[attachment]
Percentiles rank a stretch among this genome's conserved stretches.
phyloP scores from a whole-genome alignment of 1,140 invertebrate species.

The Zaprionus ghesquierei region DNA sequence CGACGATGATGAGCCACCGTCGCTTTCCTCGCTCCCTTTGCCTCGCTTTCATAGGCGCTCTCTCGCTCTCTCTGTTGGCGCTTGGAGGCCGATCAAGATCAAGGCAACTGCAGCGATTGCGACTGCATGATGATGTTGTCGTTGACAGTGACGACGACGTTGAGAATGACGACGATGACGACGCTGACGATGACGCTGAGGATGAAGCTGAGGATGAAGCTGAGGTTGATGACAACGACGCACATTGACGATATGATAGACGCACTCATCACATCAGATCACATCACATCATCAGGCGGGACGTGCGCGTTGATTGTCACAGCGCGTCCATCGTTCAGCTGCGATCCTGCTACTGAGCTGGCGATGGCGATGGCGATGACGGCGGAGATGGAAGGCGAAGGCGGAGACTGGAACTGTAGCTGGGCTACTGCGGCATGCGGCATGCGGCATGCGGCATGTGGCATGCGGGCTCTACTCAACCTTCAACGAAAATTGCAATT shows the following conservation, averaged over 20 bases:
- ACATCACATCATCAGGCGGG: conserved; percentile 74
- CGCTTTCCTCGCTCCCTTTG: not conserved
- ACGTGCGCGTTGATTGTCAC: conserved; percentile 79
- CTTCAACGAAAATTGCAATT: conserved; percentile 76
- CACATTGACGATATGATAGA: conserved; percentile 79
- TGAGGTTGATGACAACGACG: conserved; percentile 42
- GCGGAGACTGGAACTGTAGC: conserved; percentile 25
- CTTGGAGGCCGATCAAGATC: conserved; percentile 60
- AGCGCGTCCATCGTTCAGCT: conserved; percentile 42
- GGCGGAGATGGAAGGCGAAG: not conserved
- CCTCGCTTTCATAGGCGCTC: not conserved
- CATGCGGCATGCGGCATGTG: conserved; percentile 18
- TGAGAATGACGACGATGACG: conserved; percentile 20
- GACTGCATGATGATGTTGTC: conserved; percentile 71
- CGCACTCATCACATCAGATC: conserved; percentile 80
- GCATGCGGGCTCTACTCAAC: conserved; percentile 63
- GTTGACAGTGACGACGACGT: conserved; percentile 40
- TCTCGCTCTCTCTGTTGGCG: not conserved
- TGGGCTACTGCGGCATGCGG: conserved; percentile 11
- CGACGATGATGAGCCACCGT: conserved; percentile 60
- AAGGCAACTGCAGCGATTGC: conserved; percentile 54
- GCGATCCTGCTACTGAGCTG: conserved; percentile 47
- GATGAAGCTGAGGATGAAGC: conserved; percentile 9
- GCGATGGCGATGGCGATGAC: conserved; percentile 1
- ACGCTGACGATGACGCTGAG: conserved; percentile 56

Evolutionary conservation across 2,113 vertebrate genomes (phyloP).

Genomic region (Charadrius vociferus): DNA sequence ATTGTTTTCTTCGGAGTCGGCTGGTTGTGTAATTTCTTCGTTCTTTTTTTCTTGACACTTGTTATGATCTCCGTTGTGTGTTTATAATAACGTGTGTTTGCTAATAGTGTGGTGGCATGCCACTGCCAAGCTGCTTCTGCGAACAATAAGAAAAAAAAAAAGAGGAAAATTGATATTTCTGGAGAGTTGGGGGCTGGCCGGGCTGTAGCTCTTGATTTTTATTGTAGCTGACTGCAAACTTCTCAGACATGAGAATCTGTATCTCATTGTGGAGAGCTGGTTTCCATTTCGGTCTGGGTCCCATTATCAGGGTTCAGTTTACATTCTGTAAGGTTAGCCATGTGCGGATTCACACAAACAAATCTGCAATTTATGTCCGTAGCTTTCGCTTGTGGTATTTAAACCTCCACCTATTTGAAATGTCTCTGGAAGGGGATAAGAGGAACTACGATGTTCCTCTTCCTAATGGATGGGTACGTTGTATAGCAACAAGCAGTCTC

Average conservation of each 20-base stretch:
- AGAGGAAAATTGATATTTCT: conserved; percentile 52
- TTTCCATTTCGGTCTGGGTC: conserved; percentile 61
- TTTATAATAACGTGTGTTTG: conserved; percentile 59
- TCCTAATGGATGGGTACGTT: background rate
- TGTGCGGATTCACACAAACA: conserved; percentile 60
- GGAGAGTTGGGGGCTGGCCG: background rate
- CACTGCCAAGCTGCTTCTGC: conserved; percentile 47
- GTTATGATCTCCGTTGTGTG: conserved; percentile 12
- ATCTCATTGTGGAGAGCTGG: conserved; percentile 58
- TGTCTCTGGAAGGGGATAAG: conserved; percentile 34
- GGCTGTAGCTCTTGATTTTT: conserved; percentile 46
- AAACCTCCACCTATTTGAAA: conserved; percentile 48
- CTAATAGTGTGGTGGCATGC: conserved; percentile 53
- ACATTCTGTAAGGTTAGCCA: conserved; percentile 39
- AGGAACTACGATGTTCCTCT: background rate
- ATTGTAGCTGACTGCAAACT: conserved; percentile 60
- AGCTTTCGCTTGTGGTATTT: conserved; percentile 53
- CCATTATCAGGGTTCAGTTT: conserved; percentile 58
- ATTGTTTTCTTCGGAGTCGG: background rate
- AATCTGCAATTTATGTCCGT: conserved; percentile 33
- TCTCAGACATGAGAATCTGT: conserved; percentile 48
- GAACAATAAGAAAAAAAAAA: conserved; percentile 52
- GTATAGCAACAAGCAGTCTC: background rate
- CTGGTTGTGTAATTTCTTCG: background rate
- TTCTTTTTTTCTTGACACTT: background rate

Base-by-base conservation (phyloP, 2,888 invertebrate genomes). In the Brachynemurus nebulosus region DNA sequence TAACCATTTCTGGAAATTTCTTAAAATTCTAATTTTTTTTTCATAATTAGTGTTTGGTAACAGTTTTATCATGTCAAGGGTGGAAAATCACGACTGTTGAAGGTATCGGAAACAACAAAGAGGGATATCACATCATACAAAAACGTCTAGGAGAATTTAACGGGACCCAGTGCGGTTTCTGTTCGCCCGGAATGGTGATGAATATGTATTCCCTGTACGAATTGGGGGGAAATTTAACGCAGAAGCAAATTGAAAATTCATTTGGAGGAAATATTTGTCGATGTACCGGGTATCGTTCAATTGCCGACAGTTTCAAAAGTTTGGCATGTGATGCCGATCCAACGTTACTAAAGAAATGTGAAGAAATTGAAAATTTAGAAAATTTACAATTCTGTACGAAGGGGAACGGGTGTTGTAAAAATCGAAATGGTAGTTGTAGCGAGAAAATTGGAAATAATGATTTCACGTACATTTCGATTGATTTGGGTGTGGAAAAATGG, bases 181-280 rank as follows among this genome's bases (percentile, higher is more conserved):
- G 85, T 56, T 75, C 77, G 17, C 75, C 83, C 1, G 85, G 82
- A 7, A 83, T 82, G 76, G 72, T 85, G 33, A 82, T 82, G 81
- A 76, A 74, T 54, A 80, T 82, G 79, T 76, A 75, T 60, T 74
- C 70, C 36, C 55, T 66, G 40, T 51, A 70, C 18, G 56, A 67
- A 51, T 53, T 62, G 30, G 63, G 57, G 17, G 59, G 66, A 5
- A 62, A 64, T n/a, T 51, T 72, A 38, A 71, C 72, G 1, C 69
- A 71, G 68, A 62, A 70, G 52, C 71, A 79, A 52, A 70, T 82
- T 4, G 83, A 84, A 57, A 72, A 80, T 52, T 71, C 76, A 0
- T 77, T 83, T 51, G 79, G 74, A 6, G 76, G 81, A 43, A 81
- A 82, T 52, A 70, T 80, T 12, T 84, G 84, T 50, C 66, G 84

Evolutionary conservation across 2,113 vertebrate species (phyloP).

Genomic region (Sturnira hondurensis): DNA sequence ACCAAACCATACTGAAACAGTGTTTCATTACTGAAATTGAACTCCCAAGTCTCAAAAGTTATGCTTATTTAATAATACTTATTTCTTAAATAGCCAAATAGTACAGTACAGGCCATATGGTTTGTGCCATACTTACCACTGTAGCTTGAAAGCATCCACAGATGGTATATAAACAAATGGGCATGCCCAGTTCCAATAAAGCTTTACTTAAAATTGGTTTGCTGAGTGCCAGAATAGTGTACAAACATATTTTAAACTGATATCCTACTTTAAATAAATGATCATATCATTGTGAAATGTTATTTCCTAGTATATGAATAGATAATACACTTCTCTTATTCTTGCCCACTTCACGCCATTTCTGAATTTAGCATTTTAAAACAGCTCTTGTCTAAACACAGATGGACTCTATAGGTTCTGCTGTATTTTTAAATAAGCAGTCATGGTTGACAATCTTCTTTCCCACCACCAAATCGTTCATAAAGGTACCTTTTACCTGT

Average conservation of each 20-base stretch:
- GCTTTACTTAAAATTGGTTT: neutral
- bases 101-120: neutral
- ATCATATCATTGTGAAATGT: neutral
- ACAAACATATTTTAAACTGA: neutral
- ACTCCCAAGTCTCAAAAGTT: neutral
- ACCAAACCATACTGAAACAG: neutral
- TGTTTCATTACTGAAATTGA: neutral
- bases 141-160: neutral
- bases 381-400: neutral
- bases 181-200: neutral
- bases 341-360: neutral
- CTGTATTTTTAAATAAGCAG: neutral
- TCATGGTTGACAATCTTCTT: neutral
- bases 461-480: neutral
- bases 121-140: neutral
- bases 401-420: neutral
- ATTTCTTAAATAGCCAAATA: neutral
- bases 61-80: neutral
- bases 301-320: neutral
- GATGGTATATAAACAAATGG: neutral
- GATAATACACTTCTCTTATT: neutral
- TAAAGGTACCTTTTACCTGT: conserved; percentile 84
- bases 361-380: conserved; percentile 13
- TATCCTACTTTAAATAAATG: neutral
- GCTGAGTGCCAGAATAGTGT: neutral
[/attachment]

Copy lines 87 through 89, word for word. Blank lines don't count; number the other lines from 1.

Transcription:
- ATTTCTTAAATAGCCAAATA: neutral
- bases 61-80: neutral
- bases 301-320: neutral